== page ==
“It can come in the aftermath of a disappointment, grief, a dream or a mountaintop event. A new opportunity beckons in our personal life, or the other side of the planet, and we know we must start and move toward it,” said the Rt. Rev. Mariann Edgar Budde at the 9:15 a.m. Wednesday, June 29, morning ecumenical worship service in the Amphitheater. Her sermon title was “Deciding to Start,” and the Scripture was Luke 9:51-62.
Like deciding to go, deciding to start involves movement. But the similarity ends there, Budde said.
“There is a low level of change at the beginning, and it is a quiet, solitary experience,” Budde said. “We begin with small steps, and the journey is long enough that we don’t know if we will ever get there. There is a beginning moment that no one noticed.”
Budde shared a story about a parishioner, Cindy, who after having her third child, decided she was going to become a nurse. Cindy had never gone to college and had not done well in high school. She waited tables and worked low-level office jobs. She and her husband worked full-time as they raised their family.
Cindy started taking one night class a semester to complete the prerequisites for nursing school; it took her six years. She decided to go full-time to get her nursing degree.
“She remained active in the church,” Budde said. “It was easy for us to forget that she was going to school.”
Fifteen years later, Budde asked Cindy if she remembered the moment she decided to pursue her nursing degree. Her first inspiration was her grandfather, who was an endocrinologist at the Mayo Clinic. When her son was born, the memory of her grandfather’s work came to her in a dream.
Cindy’s second inspiration was a class she took at church. The instructor asked people to draw a vertical line on a piece of paper, put their birth date at the bottom and an aspirational date for their death at the top. The instructor prompted the students to mark where they were on the line and asked, “What do you want to do with the time you have left?”
Budde asked Cindy if she ever thought about giving up, and she said, “Yes, but I just kept going. I don’t regret how long it took.”
In reading the Gospels, we often miss the time that Jesus turned toward Jerusalem.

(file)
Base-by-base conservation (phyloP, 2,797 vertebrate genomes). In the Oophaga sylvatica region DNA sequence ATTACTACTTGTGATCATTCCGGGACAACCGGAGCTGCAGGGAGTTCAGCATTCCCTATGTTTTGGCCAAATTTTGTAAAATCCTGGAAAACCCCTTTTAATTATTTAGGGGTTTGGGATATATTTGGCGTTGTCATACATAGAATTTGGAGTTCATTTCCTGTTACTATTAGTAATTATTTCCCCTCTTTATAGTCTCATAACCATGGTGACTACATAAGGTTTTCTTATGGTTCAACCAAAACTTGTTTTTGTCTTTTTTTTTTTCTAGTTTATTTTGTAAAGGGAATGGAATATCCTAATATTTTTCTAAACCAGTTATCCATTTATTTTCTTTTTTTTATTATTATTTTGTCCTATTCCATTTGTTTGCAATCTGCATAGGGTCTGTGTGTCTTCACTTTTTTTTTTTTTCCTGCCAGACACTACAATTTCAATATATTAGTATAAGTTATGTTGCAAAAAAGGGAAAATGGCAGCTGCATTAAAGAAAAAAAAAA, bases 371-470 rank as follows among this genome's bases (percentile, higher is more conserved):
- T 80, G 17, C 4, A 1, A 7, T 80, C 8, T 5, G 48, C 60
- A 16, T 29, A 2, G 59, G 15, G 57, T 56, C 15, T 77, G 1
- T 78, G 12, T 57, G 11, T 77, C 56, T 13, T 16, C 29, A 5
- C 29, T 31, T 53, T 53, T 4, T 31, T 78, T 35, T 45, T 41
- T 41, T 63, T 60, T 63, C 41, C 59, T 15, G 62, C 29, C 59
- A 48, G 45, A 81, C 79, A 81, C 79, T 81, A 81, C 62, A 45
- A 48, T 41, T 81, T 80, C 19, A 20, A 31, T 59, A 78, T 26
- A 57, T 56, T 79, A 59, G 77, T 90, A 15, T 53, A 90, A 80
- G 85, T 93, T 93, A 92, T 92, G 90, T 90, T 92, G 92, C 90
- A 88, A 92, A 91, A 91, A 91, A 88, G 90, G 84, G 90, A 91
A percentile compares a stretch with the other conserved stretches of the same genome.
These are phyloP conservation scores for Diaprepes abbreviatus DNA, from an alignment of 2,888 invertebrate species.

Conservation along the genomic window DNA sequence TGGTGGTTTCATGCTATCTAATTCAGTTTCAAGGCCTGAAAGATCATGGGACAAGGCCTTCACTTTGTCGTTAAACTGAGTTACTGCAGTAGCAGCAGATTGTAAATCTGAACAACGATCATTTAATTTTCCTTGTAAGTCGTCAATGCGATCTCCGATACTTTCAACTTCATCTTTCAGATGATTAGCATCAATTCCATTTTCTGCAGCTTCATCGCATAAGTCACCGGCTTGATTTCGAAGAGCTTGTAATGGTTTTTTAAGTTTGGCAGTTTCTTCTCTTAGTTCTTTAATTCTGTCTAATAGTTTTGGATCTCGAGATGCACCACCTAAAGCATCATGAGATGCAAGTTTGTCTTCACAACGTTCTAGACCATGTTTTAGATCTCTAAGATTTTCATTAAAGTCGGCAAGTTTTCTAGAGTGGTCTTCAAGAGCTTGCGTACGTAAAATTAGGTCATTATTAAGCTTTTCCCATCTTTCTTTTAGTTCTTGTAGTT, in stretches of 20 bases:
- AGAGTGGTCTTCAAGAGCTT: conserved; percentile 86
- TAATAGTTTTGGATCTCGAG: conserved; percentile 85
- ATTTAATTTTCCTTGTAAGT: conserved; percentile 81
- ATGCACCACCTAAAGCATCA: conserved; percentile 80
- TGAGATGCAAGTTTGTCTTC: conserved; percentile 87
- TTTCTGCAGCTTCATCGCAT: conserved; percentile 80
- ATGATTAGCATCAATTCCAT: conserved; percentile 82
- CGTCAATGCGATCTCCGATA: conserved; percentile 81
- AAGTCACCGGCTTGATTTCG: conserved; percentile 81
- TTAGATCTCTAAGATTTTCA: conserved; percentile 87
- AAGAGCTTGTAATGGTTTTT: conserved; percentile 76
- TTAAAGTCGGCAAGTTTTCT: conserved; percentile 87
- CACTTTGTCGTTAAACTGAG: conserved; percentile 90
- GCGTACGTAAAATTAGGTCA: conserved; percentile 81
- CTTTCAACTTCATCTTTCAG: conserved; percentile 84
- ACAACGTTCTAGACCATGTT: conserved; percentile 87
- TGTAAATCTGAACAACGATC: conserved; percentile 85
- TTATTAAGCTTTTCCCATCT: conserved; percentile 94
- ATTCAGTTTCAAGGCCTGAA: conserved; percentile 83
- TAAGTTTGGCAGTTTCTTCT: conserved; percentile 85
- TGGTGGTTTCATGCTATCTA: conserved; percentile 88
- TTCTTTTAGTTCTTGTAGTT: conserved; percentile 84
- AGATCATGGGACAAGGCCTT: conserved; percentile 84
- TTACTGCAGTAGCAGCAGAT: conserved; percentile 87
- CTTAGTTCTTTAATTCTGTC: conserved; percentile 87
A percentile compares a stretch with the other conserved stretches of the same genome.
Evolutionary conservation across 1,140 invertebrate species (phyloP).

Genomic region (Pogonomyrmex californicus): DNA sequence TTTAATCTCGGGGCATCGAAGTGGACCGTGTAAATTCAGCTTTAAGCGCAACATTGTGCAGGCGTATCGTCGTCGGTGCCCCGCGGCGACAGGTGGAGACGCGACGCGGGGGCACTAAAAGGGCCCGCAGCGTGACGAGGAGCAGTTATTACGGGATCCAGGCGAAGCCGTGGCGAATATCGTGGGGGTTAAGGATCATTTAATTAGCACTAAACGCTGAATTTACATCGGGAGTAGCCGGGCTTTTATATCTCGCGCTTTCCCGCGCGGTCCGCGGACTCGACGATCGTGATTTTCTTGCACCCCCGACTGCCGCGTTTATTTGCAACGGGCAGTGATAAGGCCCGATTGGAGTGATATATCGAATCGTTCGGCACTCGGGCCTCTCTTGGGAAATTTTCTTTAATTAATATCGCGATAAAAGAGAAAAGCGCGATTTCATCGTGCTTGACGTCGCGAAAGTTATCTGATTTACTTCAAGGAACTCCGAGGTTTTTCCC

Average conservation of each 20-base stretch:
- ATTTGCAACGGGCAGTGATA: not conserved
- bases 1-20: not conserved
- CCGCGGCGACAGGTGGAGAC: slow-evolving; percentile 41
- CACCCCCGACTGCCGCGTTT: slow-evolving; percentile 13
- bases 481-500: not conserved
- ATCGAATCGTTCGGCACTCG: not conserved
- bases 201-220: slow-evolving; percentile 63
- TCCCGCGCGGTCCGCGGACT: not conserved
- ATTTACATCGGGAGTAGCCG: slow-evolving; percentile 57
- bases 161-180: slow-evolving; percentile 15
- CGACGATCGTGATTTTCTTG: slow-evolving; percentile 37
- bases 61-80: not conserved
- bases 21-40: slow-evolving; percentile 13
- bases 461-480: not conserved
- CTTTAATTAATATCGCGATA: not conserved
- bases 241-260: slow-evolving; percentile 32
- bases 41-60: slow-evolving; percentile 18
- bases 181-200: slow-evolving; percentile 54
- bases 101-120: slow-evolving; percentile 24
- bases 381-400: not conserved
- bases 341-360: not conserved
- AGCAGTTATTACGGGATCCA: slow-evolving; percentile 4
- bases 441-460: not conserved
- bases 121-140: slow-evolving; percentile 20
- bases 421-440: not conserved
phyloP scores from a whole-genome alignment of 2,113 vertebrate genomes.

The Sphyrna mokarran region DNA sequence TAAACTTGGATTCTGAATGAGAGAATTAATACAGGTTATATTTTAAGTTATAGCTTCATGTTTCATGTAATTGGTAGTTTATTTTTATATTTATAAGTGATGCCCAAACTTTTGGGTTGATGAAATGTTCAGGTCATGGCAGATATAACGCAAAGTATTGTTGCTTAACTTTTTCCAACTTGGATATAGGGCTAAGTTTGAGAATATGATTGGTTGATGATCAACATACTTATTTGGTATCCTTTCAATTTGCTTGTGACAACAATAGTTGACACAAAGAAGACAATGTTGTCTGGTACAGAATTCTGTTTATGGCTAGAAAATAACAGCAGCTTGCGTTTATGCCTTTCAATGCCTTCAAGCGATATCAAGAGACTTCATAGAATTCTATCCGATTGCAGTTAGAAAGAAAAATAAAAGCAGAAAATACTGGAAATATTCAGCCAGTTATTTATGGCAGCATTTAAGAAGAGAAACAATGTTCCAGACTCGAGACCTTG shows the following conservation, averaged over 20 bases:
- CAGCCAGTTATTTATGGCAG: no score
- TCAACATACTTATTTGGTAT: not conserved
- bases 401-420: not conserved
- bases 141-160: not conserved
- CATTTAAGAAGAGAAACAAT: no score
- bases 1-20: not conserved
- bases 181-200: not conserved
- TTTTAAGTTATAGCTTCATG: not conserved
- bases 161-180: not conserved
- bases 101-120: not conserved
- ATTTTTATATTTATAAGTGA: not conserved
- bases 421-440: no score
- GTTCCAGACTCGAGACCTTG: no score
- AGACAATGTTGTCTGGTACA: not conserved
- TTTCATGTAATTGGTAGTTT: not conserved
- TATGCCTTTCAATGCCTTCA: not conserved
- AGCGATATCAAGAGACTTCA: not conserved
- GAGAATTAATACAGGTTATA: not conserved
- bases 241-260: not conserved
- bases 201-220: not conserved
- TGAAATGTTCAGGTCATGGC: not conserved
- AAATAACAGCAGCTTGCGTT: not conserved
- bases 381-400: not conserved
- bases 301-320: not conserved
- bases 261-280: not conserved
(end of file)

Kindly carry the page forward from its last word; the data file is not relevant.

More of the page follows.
“It is like Luke buried his lede,” Budde said.
Jesus had been on a mountaintop with the great leaders of his faith, and it was time to start the journey to his death.
“In the 78-mile walk he took from Galilee to Jerusalem, Jesus’ life looked the same as before. He teaches, heals, speaks to outcasts, has dinner with Mary, Martha and Lazarus. We forget this took place while he was walking to his destiny,” Budde said. “Only he could see it, and he did not have time for those who hesitated. Even the disciples try to ignore that Jesus won’t be with them for much longer.”
While the nature of the initial call is private and each decision is unique, the experience is universal. As an example, Budde talked about the growth of a child, and she asked: When does a child decide to start to walk or talk? It takes agency to take those first steps, and choice begins to take a larger role in the child’s life, like riding a bike or playing a musical instrument. The child starts to take risks and becomes vulnerable to learn something new.
“This is not unique to humans, my husband Paul tells me,” Budde said. “Certain birds migrate from one end of the continent to the other. How do they stay on course?”
Humans have the capability to envision a destiny beyond where they are. At times, the decision is clear, like taking a class. Some times, as author E.L. Doctorow wrote, “Writing is like driving at night in the fog. You can only see as far as your headlights, but you can make the whole trip that way.”
For Budde, becoming a bishop was like being part of a relay race, as one generation passes the baton to the next.
“When we look back, we tend to gloss over the changes. We take them for granted,” Budde said. “And sometimes we undo those changes.”
Thurgood Marshall, lawyer and Supreme Court justice, showed up in segregated courtrooms for years to dismantle Jim Crow laws before winning the Brown vs. Board of Education decision to desegregate schools.
“What faded in his story was how long and hard he had worked before Brown,” Budde said. “He got respect from racist white judges and attorneys.”
Marshall was born in 1908, the same year there was a resurgence of white supremacy and the use of lynching as social control. Marshall went to college and then to Howard University School of Law where the dean, Charles Hamilton Houston, became his mentor.
“As we face the implications of Supreme Court decisions today,” Budde said, “we must remember our forebearers. Not many of them saw their goal to fruition. We have to keep hope alive for all and equip a new generation to take up the race, to keep the vision of what could be, step by step.”
In starting, we put ourselves in the way of the Spirit, she told the congregation.
“We have to learn to persevere and be brave. I invite you to gather and share some of the brave stories of your own lives,” she said. “Whether you decided to go, stay, or start, share how you learned to be brave.”
The Rev. George Wirth, retired senior pastor of First Presbyterian Church, Atlanta, presided. Melissa Spas, vice president of religion for Chautauqua Institution, read the Scriptures. For the prelude, Alexander Davis-Pegis, cello, played “Prelude” from Cello Suite No. 1, by Johann Sebastian Bach. The Motet Choir, under the direction of Joshua Stafford, director of sacred music and holder of the Jared Jacobsen Chair for the Organ, sang “I Have Decided to Follow Jesus,” arranged by Kevin Boesiger. The choir was accompanied by Alexander Davis-Pegis, cello, and Nicholas Stigall, organ scholar, on piano. The postlude was an improvisation by Stafford on the Massey Memorial Organ. Support for this week’s services is provided by the Samuel M. and Mary E. Hazlett Memorial Fund.